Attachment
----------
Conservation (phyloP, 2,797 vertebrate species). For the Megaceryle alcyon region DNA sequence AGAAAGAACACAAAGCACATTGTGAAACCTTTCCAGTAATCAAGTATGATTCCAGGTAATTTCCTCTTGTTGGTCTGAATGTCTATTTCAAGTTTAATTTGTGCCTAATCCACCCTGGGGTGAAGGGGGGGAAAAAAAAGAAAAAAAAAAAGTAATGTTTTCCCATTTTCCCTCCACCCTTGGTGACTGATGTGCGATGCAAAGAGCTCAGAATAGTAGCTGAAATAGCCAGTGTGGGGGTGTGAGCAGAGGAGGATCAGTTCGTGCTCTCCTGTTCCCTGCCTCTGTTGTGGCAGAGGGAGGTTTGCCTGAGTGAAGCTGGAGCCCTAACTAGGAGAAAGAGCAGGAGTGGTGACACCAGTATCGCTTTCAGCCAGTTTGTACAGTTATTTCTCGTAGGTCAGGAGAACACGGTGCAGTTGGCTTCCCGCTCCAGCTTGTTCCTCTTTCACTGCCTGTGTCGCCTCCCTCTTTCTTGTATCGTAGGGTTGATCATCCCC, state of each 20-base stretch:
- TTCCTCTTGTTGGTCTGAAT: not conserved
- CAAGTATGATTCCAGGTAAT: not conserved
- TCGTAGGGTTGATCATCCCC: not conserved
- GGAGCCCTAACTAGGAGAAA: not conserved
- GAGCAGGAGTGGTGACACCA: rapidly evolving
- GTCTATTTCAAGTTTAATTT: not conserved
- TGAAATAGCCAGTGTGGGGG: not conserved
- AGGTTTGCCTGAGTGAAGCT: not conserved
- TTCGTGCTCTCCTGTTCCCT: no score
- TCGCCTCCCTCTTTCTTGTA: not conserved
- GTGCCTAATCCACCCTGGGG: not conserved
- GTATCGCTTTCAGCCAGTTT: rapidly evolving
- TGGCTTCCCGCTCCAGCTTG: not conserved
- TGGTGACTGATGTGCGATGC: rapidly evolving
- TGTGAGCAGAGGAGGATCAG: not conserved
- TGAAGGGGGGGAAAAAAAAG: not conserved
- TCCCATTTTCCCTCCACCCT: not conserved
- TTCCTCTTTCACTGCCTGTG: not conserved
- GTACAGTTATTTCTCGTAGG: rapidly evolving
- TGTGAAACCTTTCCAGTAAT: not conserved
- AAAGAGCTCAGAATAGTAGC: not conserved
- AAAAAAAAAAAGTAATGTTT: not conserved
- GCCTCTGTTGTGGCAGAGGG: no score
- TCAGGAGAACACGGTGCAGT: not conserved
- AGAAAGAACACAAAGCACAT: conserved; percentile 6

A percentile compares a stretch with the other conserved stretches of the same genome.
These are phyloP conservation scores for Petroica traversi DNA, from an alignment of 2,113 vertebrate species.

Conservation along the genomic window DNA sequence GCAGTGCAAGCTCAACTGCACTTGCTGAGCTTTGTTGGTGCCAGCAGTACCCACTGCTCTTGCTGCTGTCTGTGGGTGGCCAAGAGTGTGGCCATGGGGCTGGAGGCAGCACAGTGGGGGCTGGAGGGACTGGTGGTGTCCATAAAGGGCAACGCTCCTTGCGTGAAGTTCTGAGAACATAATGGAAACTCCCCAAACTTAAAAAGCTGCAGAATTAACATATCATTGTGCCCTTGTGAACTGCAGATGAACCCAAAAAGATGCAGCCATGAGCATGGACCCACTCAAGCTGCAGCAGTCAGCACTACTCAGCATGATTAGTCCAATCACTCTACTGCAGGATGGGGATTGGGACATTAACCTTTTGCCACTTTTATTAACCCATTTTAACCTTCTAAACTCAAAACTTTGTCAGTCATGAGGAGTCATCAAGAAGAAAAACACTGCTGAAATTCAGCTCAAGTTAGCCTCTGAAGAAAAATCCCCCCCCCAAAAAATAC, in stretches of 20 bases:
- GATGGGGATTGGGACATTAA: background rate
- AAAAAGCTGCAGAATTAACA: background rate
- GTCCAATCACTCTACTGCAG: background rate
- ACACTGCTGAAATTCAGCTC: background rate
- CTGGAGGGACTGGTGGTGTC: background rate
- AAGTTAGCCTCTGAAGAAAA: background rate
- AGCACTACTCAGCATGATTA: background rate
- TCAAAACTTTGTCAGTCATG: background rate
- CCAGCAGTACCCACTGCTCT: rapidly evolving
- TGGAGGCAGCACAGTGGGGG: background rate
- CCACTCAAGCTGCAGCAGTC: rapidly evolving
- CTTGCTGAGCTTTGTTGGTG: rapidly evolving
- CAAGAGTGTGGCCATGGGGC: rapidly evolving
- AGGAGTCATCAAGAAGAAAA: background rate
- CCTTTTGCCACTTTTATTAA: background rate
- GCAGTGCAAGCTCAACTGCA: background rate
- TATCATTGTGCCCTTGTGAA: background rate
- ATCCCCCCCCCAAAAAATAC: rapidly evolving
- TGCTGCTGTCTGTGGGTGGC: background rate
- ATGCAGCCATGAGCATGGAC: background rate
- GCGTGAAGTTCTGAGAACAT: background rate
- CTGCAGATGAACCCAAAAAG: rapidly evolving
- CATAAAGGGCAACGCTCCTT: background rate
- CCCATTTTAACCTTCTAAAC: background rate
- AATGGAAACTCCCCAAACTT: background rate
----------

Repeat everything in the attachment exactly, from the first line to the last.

Conservation (phyloP, 2,797 vertebrate species). For the Megaceryle alcyon region DNA sequence AGAAAGAACACAAAGCACATTGTGAAACCTTTCCAGTAATCAAGTATGATTCCAGGTAATTTCCTCTTGTTGGTCTGAATGTCTATTTCAAGTTTAATTTGTGCCTAATCCACCCTGGGGTGAAGGGGGGGAAAAAAAAGAAAAAAAAAAAGTAATGTTTTCCCATTTTCCCTCCACCCTTGGTGACTGATGTGCGATGCAAAGAGCTCAGAATAGTAGCTGAAATAGCCAGTGTGGGGGTGTGAGCAGAGGAGGATCAGTTCGTGCTCTCCTGTTCCCTGCCTCTGTTGTGGCAGAGGGAGGTTTGCCTGAGTGAAGCTGGAGCCCTAACTAGGAGAAAGAGCAGGAGTGGTGACACCAGTATCGCTTTCAGCCAGTTTGTACAGTTATTTCTCGTAGGTCAGGAGAACACGGTGCAGTTGGCTTCCCGCTCCAGCTTGTTCCTCTTTCACTGCCTGTGTCGCCTCCCTCTTTCTTGTATCGTAGGGTTGATCATCCCC, state of each 20-base stretch:
- TTCCTCTTGTTGGTCTGAAT: not conserved
- CAAGTATGATTCCAGGTAAT: not conserved
- TCGTAGGGTTGATCATCCCC: not conserved
- GGAGCCCTAACTAGGAGAAA: not conserved
- GAGCAGGAGTGGTGACACCA: rapidly evolving
- GTCTATTTCAAGTTTAATTT: not conserved
- TGAAATAGCCAGTGTGGGGG: not conserved
- AGGTTTGCCTGAGTGAAGCT: not conserved
- TTCGTGCTCTCCTGTTCCCT: no score
- TCGCCTCCCTCTTTCTTGTA: not conserved
- GTGCCTAATCCACCCTGGGG: not conserved
- GTATCGCTTTCAGCCAGTTT: rapidly evolving
- TGGCTTCCCGCTCCAGCTTG: not conserved
- TGGTGACTGATGTGCGATGC: rapidly evolving
- TGTGAGCAGAGGAGGATCAG: not conserved
- TGAAGGGGGGGAAAAAAAAG: not conserved
- TCCCATTTTCCCTCCACCCT: not conserved
- TTCCTCTTTCACTGCCTGTG: not conserved
- GTACAGTTATTTCTCGTAGG: rapidly evolving
- TGTGAAACCTTTCCAGTAAT: not conserved
- AAAGAGCTCAGAATAGTAGC: not conserved
- AAAAAAAAAAAGTAATGTTT: not conserved
- GCCTCTGTTGTGGCAGAGGG: no score
- TCAGGAGAACACGGTGCAGT: not conserved
- AGAAAGAACACAAAGCACAT: conserved; percentile 6

A percentile compares a stretch with the other conserved stretches of the same genome.
These are phyloP conservation scores for Petroica traversi DNA, from an alignment of 2,113 vertebrate species.

Conservation along the genomic window DNA sequence GCAGTGCAAGCTCAACTGCACTTGCTGAGCTTTGTTGGTGCCAGCAGTACCCACTGCTCTTGCTGCTGTCTGTGGGTGGCCAAGAGTGTGGCCATGGGGCTGGAGGCAGCACAGTGGGGGCTGGAGGGACTGGTGGTGTCCATAAAGGGCAACGCTCCTTGCGTGAAGTTCTGAGAACATAATGGAAACTCCCCAAACTTAAAAAGCTGCAGAATTAACATATCATTGTGCCCTTGTGAACTGCAGATGAACCCAAAAAGATGCAGCCATGAGCATGGACCCACTCAAGCTGCAGCAGTCAGCACTACTCAGCATGATTAGTCCAATCACTCTACTGCAGGATGGGGATTGGGACATTAACCTTTTGCCACTTTTATTAACCCATTTTAACCTTCTAAACTCAAAACTTTGTCAGTCATGAGGAGTCATCAAGAAGAAAAACACTGCTGAAATTCAGCTCAAGTTAGCCTCTGAAGAAAAATCCCCCCCCCAAAAAATAC, in stretches of 20 bases:
- GATGGGGATTGGGACATTAA: background rate
- AAAAAGCTGCAGAATTAACA: background rate
- GTCCAATCACTCTACTGCAG: background rate
- ACACTGCTGAAATTCAGCTC: background rate
- CTGGAGGGACTGGTGGTGTC: background rate
- AAGTTAGCCTCTGAAGAAAA: background rate
- AGCACTACTCAGCATGATTA: background rate
- TCAAAACTTTGTCAGTCATG: background rate
- CCAGCAGTACCCACTGCTCT: rapidly evolving
- TGGAGGCAGCACAGTGGGGG: background rate
- CCACTCAAGCTGCAGCAGTC: rapidly evolving
- CTTGCTGAGCTTTGTTGGTG: rapidly evolving
- CAAGAGTGTGGCCATGGGGC: rapidly evolving
- AGGAGTCATCAAGAAGAAAA: background rate
- CCTTTTGCCACTTTTATTAA: background rate
- GCAGTGCAAGCTCAACTGCA: background rate
- TATCATTGTGCCCTTGTGAA: background rate
- ATCCCCCCCCCAAAAAATAC: rapidly evolving
- TGCTGCTGTCTGTGGGTGGC: background rate
- ATGCAGCCATGAGCATGGAC: background rate
- GCGTGAAGTTCTGAGAACAT: background rate
- CTGCAGATGAACCCAAAAAG: rapidly evolving
- CATAAAGGGCAACGCTCCTT: background rate
- CCCATTTTAACCTTCTAAAC: background rate
- AATGGAAACTCCCCAAACTT: background rate